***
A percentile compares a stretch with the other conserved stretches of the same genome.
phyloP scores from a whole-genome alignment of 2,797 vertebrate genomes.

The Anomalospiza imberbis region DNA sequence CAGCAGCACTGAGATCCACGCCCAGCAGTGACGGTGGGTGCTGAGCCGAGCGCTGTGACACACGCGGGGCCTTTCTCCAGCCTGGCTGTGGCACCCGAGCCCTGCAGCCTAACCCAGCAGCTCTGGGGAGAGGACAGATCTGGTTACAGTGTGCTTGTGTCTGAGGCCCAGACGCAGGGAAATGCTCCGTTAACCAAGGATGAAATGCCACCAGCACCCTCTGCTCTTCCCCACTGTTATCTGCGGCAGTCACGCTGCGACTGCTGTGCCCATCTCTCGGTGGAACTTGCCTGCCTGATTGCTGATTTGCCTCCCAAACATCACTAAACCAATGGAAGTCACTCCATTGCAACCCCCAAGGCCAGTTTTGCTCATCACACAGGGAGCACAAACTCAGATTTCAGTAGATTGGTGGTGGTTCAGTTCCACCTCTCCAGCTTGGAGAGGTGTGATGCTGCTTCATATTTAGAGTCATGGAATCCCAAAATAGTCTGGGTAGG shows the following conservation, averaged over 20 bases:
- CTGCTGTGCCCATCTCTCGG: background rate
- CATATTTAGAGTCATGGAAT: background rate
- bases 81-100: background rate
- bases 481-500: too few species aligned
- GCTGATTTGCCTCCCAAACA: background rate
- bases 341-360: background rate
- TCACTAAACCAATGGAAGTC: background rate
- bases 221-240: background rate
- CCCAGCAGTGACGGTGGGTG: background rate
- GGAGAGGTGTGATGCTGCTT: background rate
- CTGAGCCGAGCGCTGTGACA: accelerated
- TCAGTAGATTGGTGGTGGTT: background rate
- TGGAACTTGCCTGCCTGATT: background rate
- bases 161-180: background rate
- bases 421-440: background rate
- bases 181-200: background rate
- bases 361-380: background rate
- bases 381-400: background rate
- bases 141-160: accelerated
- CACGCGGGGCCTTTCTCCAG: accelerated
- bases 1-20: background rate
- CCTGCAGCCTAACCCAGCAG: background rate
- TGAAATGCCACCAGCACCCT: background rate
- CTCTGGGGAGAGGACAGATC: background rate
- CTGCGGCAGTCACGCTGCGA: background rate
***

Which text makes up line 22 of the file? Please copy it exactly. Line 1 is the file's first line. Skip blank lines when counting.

- bases 141-160: accelerated